Garage conversions are an affordable and straightforward way of providing more living space in your home whilst avoiding any major building work. If you have recently moved into a new property and your Homebuyers Report London way that was produced by solicitors such as has shown that your garage a solid construction, you may want to look at alternative ways in which to use this space.

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One essential factor of the conversion is the addition of insulation to make the garage comfortable, warm living space. Whether you have converted your garage into a bedroom or office, how do you insulate a converted garage?

The areas to insulate

The three areas of a converted garage that should be insulated are the roof, the walls and the floor, which will ensure it is turned into a habitable space. Choose garage shelving to complement the room.

Each of these areas has different challenges and solutions, and it is important to be familiar with the relevant building regulations.

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Building regulations

The conversion of a garage into living space is usually considered an extension to the existing property, according to building standards and regulations in the UK.

Garage conversions must also meet specific thermal standards set by the government, which is dependent on location. Standards vary across locations in Wales, Scotland, and England, so ensures you are aware of what is required.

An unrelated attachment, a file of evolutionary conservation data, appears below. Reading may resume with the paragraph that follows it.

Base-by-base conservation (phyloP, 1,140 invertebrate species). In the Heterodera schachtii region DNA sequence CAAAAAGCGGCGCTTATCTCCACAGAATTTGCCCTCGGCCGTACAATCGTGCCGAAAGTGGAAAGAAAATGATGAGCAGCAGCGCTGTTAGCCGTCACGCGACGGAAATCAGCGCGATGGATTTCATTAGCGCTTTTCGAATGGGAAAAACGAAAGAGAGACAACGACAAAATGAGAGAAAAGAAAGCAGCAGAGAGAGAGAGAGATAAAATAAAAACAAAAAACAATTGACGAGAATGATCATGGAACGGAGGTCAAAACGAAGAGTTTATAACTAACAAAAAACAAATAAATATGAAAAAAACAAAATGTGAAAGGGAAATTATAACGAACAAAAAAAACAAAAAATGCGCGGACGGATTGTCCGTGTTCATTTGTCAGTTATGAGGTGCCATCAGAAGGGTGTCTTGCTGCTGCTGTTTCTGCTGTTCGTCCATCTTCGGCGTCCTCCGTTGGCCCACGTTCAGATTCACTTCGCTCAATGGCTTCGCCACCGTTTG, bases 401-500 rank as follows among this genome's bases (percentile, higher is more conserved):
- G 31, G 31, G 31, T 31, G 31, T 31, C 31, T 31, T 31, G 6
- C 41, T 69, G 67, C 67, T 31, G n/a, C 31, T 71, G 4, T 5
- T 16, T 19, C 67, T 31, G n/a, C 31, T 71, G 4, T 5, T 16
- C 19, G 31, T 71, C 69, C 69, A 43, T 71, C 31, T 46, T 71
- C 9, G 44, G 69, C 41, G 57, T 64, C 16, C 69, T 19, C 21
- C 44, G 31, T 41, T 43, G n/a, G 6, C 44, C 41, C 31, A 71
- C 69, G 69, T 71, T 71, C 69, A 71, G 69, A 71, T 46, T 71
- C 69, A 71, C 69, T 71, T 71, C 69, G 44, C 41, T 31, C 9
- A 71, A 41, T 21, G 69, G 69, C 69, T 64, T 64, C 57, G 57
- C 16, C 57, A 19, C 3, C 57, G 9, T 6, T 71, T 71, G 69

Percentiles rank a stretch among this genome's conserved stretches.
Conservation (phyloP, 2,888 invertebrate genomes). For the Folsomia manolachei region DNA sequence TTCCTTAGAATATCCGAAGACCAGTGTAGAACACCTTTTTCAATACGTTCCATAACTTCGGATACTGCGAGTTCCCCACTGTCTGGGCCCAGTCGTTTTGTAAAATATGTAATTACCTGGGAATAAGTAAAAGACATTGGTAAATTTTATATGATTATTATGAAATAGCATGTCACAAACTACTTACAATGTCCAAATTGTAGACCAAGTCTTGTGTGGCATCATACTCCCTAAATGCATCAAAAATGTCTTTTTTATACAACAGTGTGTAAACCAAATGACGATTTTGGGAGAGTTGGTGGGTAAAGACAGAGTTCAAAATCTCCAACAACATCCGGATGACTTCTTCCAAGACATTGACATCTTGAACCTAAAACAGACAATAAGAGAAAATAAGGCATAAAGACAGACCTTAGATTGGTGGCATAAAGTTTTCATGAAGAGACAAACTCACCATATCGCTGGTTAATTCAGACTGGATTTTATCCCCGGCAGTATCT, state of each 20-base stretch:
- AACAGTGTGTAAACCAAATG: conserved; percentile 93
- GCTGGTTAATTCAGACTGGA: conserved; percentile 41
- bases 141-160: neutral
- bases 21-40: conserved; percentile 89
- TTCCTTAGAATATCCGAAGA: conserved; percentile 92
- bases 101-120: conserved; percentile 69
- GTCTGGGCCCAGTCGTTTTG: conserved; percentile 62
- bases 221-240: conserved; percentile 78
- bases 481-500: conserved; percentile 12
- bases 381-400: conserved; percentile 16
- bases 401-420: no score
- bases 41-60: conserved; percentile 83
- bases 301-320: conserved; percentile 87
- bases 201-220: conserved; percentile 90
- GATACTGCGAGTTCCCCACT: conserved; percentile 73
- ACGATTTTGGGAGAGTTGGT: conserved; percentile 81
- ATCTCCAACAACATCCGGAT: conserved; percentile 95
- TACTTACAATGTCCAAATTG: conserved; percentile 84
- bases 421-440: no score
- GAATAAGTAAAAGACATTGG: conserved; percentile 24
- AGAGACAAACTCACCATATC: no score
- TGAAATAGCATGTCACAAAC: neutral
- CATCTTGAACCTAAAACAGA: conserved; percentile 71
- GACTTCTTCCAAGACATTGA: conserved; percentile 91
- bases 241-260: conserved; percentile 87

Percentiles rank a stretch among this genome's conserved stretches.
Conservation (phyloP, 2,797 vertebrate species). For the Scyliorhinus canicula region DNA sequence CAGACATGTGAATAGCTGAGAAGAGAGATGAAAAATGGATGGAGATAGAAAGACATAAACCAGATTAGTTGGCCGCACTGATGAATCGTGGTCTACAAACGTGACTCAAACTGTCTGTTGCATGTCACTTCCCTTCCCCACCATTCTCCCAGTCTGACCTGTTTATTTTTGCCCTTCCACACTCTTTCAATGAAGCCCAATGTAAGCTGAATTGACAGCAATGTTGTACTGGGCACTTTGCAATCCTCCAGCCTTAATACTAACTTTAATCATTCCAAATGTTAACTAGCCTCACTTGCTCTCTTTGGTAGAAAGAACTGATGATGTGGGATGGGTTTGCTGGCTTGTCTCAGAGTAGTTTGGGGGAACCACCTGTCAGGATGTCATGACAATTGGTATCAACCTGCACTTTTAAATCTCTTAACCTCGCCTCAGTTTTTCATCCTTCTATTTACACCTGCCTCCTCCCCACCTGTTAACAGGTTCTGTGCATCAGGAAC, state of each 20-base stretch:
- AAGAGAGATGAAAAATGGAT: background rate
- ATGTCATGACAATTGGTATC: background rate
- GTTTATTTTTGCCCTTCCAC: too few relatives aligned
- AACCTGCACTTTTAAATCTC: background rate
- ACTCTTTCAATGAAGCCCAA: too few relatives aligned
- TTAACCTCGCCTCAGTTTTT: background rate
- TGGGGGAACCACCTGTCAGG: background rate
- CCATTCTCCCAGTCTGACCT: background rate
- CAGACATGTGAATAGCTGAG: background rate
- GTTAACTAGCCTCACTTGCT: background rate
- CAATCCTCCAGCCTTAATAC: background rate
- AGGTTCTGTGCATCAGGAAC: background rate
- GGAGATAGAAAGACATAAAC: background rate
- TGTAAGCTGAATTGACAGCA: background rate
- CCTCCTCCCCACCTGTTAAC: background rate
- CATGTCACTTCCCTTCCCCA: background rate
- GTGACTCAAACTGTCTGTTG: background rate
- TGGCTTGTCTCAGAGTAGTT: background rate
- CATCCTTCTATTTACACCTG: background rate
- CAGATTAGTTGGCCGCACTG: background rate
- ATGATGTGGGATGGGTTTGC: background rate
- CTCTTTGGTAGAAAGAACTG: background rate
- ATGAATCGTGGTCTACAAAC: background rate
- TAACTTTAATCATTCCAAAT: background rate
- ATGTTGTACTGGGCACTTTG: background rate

You may choose to exceed these standards and meet the thermal levels in the rest of your property.


Each element of garage conversions – the walls, roof, and floor – must be insulated and constructed to meet U-value standards set by Building Regulations and Standards. U-value is the rate of loss of heat through one of these elements. These values, which apply to extensions of existing buildings, are:


– England: 0.28W/m²K.
– Wales: 0.21 W/m²K.
– Scotland: 0.19 W/m²K.


– England: 0.22 W/m²K.
– Wales: 0.18 W/m²K.
– Scotland: 0.15 W/m²K.

Flat roof

– England: 0.18 W/m²K.
– Wales: 0.15 W/m²K.
– Scotland: 0.15 W/m²K.

It is important to note that separate values apply for new builds and refurbishments. It is vital to check with your local building control authority before undertaking any renovation or extension work.

Existing construction

Before starting to plan your garage conversion, it is extremely important to thoroughly check the existing construction of your garage. In this way, you can gauge the correct thickness and type of insulation to use.